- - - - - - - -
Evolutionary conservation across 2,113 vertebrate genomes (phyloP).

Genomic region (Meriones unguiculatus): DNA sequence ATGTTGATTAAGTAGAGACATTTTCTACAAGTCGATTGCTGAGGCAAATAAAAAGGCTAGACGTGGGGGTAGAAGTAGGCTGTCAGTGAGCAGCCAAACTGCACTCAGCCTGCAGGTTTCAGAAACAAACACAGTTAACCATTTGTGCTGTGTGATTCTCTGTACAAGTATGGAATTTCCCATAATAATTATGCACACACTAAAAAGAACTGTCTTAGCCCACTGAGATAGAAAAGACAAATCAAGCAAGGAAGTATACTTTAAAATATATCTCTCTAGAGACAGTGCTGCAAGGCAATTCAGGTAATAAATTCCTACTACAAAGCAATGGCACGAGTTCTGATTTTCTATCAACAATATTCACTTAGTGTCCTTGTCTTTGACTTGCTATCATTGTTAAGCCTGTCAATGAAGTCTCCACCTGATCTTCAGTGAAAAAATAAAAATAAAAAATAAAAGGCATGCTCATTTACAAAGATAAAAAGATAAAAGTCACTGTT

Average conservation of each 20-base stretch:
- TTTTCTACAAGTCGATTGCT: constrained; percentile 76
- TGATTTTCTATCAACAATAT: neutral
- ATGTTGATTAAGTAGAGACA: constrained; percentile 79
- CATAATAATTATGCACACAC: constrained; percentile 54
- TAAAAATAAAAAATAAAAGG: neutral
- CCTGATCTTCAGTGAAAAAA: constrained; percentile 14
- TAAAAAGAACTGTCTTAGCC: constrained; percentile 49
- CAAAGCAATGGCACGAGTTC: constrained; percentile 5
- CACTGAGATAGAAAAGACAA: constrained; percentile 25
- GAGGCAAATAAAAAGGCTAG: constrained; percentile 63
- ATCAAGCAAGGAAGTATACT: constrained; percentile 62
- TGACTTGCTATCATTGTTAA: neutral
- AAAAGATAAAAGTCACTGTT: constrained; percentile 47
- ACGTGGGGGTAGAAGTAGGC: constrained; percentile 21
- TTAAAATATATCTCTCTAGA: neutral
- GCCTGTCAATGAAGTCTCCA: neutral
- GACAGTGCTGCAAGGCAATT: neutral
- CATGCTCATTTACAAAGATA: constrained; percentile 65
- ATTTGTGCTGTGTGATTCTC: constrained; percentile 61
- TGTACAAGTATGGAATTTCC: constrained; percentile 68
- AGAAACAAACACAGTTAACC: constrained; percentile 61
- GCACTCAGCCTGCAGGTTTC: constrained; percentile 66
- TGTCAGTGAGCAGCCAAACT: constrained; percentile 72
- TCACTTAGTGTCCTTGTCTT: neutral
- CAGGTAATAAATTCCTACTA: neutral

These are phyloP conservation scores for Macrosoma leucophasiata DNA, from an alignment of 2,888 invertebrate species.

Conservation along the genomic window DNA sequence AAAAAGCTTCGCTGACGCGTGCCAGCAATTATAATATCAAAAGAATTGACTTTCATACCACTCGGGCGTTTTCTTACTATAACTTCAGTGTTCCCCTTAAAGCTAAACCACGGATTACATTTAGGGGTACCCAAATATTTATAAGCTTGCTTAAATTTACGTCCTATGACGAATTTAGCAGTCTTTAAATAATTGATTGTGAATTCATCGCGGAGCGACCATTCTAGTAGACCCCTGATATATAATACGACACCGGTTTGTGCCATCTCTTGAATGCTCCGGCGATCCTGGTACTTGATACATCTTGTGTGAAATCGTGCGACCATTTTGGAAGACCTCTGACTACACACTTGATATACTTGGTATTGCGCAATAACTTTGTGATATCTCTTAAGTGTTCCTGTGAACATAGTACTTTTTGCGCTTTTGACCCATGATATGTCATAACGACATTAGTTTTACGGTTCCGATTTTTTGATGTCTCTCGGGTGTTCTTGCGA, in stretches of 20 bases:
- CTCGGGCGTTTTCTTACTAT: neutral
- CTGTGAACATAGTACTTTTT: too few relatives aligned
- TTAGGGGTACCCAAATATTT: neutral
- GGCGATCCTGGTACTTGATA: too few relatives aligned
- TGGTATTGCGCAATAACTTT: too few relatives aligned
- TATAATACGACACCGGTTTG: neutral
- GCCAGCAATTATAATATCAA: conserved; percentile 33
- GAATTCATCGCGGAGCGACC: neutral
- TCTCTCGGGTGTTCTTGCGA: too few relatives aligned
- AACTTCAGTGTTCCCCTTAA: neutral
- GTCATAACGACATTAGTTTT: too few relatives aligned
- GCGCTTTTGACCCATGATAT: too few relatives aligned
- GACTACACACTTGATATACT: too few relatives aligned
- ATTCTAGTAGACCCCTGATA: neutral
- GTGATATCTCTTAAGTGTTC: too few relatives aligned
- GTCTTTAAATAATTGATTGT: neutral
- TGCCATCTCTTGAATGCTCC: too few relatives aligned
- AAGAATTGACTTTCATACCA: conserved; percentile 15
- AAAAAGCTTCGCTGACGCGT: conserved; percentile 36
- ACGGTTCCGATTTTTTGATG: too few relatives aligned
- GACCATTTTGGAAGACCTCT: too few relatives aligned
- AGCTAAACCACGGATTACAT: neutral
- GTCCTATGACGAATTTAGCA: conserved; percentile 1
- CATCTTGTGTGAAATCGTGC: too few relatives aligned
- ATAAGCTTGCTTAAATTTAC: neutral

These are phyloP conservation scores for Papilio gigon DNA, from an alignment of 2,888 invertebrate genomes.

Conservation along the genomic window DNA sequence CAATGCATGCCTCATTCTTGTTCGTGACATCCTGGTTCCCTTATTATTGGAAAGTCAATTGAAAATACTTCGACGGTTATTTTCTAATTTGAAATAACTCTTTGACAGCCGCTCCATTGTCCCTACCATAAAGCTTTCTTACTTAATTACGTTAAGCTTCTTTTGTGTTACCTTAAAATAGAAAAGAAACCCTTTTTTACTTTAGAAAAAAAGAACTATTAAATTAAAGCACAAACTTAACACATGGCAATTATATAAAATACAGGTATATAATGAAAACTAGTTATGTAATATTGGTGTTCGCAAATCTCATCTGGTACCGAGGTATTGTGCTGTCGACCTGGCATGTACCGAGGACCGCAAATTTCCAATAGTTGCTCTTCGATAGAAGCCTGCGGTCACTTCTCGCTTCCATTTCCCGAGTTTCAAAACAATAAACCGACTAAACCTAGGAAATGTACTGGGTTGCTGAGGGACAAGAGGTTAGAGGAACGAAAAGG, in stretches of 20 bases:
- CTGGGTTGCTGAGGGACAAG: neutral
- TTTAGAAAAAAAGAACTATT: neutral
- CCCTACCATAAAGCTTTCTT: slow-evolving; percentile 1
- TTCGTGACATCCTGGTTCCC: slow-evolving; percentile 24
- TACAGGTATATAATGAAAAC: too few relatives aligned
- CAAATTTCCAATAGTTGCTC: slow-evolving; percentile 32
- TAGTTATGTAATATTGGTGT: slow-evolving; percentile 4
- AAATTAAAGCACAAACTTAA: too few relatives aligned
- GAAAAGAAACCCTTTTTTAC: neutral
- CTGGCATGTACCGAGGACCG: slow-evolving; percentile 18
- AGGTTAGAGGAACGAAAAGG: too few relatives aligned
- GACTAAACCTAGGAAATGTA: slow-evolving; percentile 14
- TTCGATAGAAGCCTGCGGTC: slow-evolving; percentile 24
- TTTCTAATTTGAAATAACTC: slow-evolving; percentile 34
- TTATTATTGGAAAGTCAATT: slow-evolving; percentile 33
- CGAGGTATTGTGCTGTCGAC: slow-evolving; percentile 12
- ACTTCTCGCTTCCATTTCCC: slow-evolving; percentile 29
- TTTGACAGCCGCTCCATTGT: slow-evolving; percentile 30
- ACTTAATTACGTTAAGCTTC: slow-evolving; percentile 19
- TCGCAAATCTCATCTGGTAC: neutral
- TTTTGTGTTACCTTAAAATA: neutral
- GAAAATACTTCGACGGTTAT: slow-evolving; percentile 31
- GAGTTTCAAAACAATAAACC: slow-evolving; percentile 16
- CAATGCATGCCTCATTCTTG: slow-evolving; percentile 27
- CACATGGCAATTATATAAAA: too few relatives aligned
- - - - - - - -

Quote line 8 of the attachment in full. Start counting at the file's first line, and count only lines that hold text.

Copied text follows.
- TAAAAATAAAAAATAAAAGG: neutral